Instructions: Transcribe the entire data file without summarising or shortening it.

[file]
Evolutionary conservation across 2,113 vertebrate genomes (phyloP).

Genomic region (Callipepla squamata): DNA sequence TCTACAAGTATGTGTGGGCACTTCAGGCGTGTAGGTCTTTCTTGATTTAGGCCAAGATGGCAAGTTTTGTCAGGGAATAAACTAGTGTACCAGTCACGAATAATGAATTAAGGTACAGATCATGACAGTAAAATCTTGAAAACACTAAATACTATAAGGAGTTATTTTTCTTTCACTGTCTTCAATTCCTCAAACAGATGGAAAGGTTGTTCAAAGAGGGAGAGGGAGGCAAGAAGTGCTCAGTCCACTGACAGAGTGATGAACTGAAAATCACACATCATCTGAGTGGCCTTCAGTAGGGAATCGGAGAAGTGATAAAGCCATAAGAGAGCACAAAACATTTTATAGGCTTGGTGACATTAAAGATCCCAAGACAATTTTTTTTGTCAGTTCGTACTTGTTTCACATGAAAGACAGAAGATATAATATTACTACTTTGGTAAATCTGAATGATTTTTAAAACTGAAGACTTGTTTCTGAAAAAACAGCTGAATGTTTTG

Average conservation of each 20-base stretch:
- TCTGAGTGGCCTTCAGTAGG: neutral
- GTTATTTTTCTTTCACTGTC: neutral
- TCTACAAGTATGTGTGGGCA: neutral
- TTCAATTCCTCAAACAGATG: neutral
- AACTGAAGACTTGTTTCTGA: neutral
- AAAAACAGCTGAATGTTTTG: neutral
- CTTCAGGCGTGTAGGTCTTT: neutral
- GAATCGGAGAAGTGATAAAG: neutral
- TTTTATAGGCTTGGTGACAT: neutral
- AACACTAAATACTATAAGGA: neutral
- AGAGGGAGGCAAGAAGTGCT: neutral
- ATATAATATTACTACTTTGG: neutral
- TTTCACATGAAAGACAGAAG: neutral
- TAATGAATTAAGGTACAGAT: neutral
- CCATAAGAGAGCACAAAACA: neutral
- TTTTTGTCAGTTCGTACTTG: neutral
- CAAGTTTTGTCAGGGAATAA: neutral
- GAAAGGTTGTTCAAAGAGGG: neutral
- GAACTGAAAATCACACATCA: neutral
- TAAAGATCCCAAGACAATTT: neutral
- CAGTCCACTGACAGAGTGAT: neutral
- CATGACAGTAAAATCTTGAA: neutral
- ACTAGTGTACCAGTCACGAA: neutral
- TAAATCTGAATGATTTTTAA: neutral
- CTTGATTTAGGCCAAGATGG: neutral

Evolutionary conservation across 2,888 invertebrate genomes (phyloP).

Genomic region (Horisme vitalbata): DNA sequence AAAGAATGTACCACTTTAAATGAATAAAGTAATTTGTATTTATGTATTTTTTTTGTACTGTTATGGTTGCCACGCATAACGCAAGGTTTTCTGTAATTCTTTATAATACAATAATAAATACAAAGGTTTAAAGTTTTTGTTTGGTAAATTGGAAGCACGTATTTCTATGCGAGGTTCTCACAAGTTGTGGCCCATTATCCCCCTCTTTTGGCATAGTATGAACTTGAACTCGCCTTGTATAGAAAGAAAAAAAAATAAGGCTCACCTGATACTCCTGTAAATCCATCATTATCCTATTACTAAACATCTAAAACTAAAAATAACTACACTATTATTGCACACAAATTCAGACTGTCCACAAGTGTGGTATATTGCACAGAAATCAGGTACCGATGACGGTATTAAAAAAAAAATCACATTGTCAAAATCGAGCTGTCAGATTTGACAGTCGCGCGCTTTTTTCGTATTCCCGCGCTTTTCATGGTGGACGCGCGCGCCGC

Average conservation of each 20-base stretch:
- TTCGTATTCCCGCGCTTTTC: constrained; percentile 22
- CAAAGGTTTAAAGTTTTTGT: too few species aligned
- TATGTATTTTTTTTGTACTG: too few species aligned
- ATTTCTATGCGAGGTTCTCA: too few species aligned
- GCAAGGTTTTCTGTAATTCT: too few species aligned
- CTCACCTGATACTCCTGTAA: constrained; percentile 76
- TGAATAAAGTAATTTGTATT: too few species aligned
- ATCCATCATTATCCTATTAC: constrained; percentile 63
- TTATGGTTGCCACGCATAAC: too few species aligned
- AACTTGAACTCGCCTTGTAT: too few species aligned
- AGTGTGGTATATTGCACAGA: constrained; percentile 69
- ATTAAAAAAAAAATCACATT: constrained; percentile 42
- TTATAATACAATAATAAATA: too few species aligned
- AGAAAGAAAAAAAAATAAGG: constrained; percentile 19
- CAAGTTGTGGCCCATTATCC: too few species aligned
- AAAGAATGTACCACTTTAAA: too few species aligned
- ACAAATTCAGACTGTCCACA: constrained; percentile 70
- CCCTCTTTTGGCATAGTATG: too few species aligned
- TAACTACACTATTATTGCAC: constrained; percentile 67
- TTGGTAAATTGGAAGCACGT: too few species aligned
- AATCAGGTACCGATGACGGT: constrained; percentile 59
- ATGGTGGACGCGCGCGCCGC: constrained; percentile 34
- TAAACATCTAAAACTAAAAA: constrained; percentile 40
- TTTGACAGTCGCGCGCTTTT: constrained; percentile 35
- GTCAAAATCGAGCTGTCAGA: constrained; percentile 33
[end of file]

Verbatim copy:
Evolutionary conservation across 2,113 vertebrate genomes (phyloP).

Genomic region (Callipepla squamata): DNA sequence TCTACAAGTATGTGTGGGCACTTCAGGCGTGTAGGTCTTTCTTGATTTAGGCCAAGATGGCAAGTTTTGTCAGGGAATAAACTAGTGTACCAGTCACGAATAATGAATTAAGGTACAGATCATGACAGTAAAATCTTGAAAACACTAAATACTATAAGGAGTTATTTTTCTTTCACTGTCTTCAATTCCTCAAACAGATGGAAAGGTTGTTCAAAGAGGGAGAGGGAGGCAAGAAGTGCTCAGTCCACTGACAGAGTGATGAACTGAAAATCACACATCATCTGAGTGGCCTTCAGTAGGGAATCGGAGAAGTGATAAAGCCATAAGAGAGCACAAAACATTTTATAGGCTTGGTGACATTAAAGATCCCAAGACAATTTTTTTTGTCAGTTCGTACTTGTTTCACATGAAAGACAGAAGATATAATATTACTACTTTGGTAAATCTGAATGATTTTTAAAACTGAAGACTTGTTTCTGAAAAAACAGCTGAATGTTTTG

Average conservation of each 20-base stretch:
- TCTGAGTGGCCTTCAGTAGG: neutral
- GTTATTTTTCTTTCACTGTC: neutral
- TCTACAAGTATGTGTGGGCA: neutral
- TTCAATTCCTCAAACAGATG: neutral
- AACTGAAGACTTGTTTCTGA: neutral
- AAAAACAGCTGAATGTTTTG: neutral
- CTTCAGGCGTGTAGGTCTTT: neutral
- GAATCGGAGAAGTGATAAAG: neutral
- TTTTATAGGCTTGGTGACAT: neutral
- AACACTAAATACTATAAGGA: neutral
- AGAGGGAGGCAAGAAGTGCT: neutral
- ATATAATATTACTACTTTGG: neutral
- TTTCACATGAAAGACAGAAG: neutral
- TAATGAATTAAGGTACAGAT: neutral
- CCATAAGAGAGCACAAAACA: neutral
- TTTTTGTCAGTTCGTACTTG: neutral
- CAAGTTTTGTCAGGGAATAA: neutral
- GAAAGGTTGTTCAAAGAGGG: neutral
- GAACTGAAAATCACACATCA: neutral
- TAAAGATCCCAAGACAATTT: neutral
- CAGTCCACTGACAGAGTGAT: neutral
- CATGACAGTAAAATCTTGAA: neutral
- ACTAGTGTACCAGTCACGAA: neutral
- TAAATCTGAATGATTTTTAA: neutral
- CTTGATTTAGGCCAAGATGG: neutral

Evolutionary conservation across 2,888 invertebrate genomes (phyloP).

Genomic region (Horisme vitalbata): DNA sequence AAAGAATGTACCACTTTAAATGAATAAAGTAATTTGTATTTATGTATTTTTTTTGTACTGTTATGGTTGCCACGCATAACGCAAGGTTTTCTGTAATTCTTTATAATACAATAATAAATACAAAGGTTTAAAGTTTTTGTTTGGTAAATTGGAAGCACGTATTTCTATGCGAGGTTCTCACAAGTTGTGGCCCATTATCCCCCTCTTTTGGCATAGTATGAACTTGAACTCGCCTTGTATAGAAAGAAAAAAAAATAAGGCTCACCTGATACTCCTGTAAATCCATCATTATCCTATTACTAAACATCTAAAACTAAAAATAACTACACTATTATTGCACACAAATTCAGACTGTCCACAAGTGTGGTATATTGCACAGAAATCAGGTACCGATGACGGTATTAAAAAAAAAATCACATTGTCAAAATCGAGCTGTCAGATTTGACAGTCGCGCGCTTTTTTCGTATTCCCGCGCTTTTCATGGTGGACGCGCGCGCCGC

Average conservation of each 20-base stretch:
- TTCGTATTCCCGCGCTTTTC: constrained; percentile 22
- CAAAGGTTTAAAGTTTTTGT: too few species aligned
- TATGTATTTTTTTTGTACTG: too few species aligned
- ATTTCTATGCGAGGTTCTCA: too few species aligned
- GCAAGGTTTTCTGTAATTCT: too few species aligned
- CTCACCTGATACTCCTGTAA: constrained; percentile 76
- TGAATAAAGTAATTTGTATT: too few species aligned
- ATCCATCATTATCCTATTAC: constrained; percentile 63
- TTATGGTTGCCACGCATAAC: too few species aligned
- AACTTGAACTCGCCTTGTAT: too few species aligned
- AGTGTGGTATATTGCACAGA: constrained; percentile 69
- ATTAAAAAAAAAATCACATT: constrained; percentile 42
- TTATAATACAATAATAAATA: too few species aligned
- AGAAAGAAAAAAAAATAAGG: constrained; percentile 19
- CAAGTTGTGGCCCATTATCC: too few species aligned
- AAAGAATGTACCACTTTAAA: too few species aligned
- ACAAATTCAGACTGTCCACA: constrained; percentile 70
- CCCTCTTTTGGCATAGTATG: too few species aligned
- TAACTACACTATTATTGCAC: constrained; percentile 67
- TTGGTAAATTGGAAGCACGT: too few species aligned
- AATCAGGTACCGATGACGGT: constrained; percentile 59
- ATGGTGGACGCGCGCGCCGC: constrained; percentile 34
- TAAACATCTAAAACTAAAAA: constrained; percentile 40
- TTTGACAGTCGCGCGCTTTT: constrained; percentile 35
- GTCAAAATCGAGCTGTCAGA: constrained; percentile 33